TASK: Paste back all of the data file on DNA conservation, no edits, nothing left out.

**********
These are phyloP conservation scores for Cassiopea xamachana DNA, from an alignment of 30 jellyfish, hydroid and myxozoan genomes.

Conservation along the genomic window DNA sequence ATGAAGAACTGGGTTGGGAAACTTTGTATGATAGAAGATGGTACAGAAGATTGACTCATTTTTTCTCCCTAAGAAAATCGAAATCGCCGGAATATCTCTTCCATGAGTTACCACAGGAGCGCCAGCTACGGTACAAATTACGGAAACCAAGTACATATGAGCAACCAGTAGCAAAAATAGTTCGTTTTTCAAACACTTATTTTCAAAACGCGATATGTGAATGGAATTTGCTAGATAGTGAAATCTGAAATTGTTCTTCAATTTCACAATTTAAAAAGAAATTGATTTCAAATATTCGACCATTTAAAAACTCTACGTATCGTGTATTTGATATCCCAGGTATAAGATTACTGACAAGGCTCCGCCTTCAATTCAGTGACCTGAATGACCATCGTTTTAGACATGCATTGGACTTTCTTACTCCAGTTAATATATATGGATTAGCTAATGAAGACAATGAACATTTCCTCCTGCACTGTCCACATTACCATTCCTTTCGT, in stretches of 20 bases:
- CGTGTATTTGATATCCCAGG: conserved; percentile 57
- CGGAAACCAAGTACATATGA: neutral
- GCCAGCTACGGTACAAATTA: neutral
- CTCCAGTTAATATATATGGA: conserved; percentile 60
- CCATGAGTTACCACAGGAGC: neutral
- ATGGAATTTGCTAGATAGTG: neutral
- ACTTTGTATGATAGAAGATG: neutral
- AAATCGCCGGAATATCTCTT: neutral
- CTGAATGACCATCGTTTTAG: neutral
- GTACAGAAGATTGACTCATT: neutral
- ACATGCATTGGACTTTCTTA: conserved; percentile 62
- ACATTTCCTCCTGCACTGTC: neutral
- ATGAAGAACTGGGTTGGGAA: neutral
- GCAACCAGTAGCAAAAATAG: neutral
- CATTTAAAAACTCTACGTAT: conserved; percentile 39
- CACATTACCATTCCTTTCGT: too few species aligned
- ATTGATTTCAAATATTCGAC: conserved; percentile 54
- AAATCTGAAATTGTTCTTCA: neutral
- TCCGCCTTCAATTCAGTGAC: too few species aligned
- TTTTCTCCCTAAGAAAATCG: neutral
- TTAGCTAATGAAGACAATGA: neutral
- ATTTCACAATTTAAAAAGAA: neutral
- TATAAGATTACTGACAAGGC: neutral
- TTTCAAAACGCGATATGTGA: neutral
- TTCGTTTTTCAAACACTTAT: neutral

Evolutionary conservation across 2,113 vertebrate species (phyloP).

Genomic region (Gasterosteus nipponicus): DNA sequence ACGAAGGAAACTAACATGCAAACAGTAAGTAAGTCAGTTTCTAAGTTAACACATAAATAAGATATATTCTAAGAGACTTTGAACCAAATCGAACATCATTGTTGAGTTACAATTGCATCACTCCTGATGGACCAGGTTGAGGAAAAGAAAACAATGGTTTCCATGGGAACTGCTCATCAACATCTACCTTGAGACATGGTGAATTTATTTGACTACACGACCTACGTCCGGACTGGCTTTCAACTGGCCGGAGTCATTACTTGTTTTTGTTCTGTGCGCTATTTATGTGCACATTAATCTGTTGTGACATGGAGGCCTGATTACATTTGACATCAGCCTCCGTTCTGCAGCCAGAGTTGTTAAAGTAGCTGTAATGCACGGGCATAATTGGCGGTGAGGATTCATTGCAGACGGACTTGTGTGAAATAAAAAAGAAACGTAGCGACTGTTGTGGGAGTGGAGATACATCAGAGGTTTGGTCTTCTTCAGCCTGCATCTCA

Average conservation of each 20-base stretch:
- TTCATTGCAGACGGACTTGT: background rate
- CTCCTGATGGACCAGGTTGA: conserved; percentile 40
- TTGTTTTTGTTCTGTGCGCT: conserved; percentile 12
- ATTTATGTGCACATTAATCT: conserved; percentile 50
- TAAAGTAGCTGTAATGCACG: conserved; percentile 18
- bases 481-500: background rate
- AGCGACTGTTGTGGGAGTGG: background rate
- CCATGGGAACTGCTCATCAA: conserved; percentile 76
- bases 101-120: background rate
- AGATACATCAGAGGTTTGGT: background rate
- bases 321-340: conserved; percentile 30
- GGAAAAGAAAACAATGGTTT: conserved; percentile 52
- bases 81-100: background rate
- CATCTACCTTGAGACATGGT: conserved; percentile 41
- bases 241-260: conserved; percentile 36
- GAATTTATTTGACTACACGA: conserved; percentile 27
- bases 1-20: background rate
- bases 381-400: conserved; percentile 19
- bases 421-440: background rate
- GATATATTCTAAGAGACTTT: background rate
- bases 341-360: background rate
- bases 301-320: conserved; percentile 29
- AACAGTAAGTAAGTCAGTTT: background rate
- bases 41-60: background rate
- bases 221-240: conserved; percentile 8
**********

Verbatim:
These are phyloP conservation scores for Cassiopea xamachana DNA, from an alignment of 30 jellyfish, hydroid and myxozoan genomes.

Conservation along the genomic window DNA sequence ATGAAGAACTGGGTTGGGAAACTTTGTATGATAGAAGATGGTACAGAAGATTGACTCATTTTTTCTCCCTAAGAAAATCGAAATCGCCGGAATATCTCTTCCATGAGTTACCACAGGAGCGCCAGCTACGGTACAAATTACGGAAACCAAGTACATATGAGCAACCAGTAGCAAAAATAGTTCGTTTTTCAAACACTTATTTTCAAAACGCGATATGTGAATGGAATTTGCTAGATAGTGAAATCTGAAATTGTTCTTCAATTTCACAATTTAAAAAGAAATTGATTTCAAATATTCGACCATTTAAAAACTCTACGTATCGTGTATTTGATATCCCAGGTATAAGATTACTGACAAGGCTCCGCCTTCAATTCAGTGACCTGAATGACCATCGTTTTAGACATGCATTGGACTTTCTTACTCCAGTTAATATATATGGATTAGCTAATGAAGACAATGAACATTTCCTCCTGCACTGTCCACATTACCATTCCTTTCGT, in stretches of 20 bases:
- CGTGTATTTGATATCCCAGG: conserved; percentile 57
- CGGAAACCAAGTACATATGA: neutral
- GCCAGCTACGGTACAAATTA: neutral
- CTCCAGTTAATATATATGGA: conserved; percentile 60
- CCATGAGTTACCACAGGAGC: neutral
- ATGGAATTTGCTAGATAGTG: neutral
- ACTTTGTATGATAGAAGATG: neutral
- AAATCGCCGGAATATCTCTT: neutral
- CTGAATGACCATCGTTTTAG: neutral
- GTACAGAAGATTGACTCATT: neutral
- ACATGCATTGGACTTTCTTA: conserved; percentile 62
- ACATTTCCTCCTGCACTGTC: neutral
- ATGAAGAACTGGGTTGGGAA: neutral
- GCAACCAGTAGCAAAAATAG: neutral
- CATTTAAAAACTCTACGTAT: conserved; percentile 39
- CACATTACCATTCCTTTCGT: too few species aligned
- ATTGATTTCAAATATTCGAC: conserved; percentile 54
- AAATCTGAAATTGTTCTTCA: neutral
- TCCGCCTTCAATTCAGTGAC: too few species aligned
- TTTTCTCCCTAAGAAAATCG: neutral
- TTAGCTAATGAAGACAATGA: neutral
- ATTTCACAATTTAAAAAGAA: neutral
- TATAAGATTACTGACAAGGC: neutral
- TTTCAAAACGCGATATGTGA: neutral
- TTCGTTTTTCAAACACTTAT: neutral

Evolutionary conservation across 2,113 vertebrate species (phyloP).

Genomic region (Gasterosteus nipponicus): DNA sequence ACGAAGGAAACTAACATGCAAACAGTAAGTAAGTCAGTTTCTAAGTTAACACATAAATAAGATATATTCTAAGAGACTTTGAACCAAATCGAACATCATTGTTGAGTTACAATTGCATCACTCCTGATGGACCAGGTTGAGGAAAAGAAAACAATGGTTTCCATGGGAACTGCTCATCAACATCTACCTTGAGACATGGTGAATTTATTTGACTACACGACCTACGTCCGGACTGGCTTTCAACTGGCCGGAGTCATTACTTGTTTTTGTTCTGTGCGCTATTTATGTGCACATTAATCTGTTGTGACATGGAGGCCTGATTACATTTGACATCAGCCTCCGTTCTGCAGCCAGAGTTGTTAAAGTAGCTGTAATGCACGGGCATAATTGGCGGTGAGGATTCATTGCAGACGGACTTGTGTGAAATAAAAAAGAAACGTAGCGACTGTTGTGGGAGTGGAGATACATCAGAGGTTTGGTCTTCTTCAGCCTGCATCTCA

Average conservation of each 20-base stretch:
- TTCATTGCAGACGGACTTGT: background rate
- CTCCTGATGGACCAGGTTGA: conserved; percentile 40
- TTGTTTTTGTTCTGTGCGCT: conserved; percentile 12
- ATTTATGTGCACATTAATCT: conserved; percentile 50
- TAAAGTAGCTGTAATGCACG: conserved; percentile 18
- bases 481-500: background rate
- AGCGACTGTTGTGGGAGTGG: background rate
- CCATGGGAACTGCTCATCAA: conserved; percentile 76
- bases 101-120: background rate
- AGATACATCAGAGGTTTGGT: background rate
- bases 321-340: conserved; percentile 30
- GGAAAAGAAAACAATGGTTT: conserved; percentile 52
- bases 81-100: background rate
- CATCTACCTTGAGACATGGT: conserved; percentile 41
- bases 241-260: conserved; percentile 36
- GAATTTATTTGACTACACGA: conserved; percentile 27
- bases 1-20: background rate
- bases 381-400: conserved; percentile 19
- bases 421-440: background rate
- GATATATTCTAAGAGACTTT: background rate
- bases 341-360: background rate
- bases 301-320: conserved; percentile 29
- AACAGTAAGTAAGTCAGTTT: background rate
- bases 41-60: background rate
- bases 221-240: conserved; percentile 8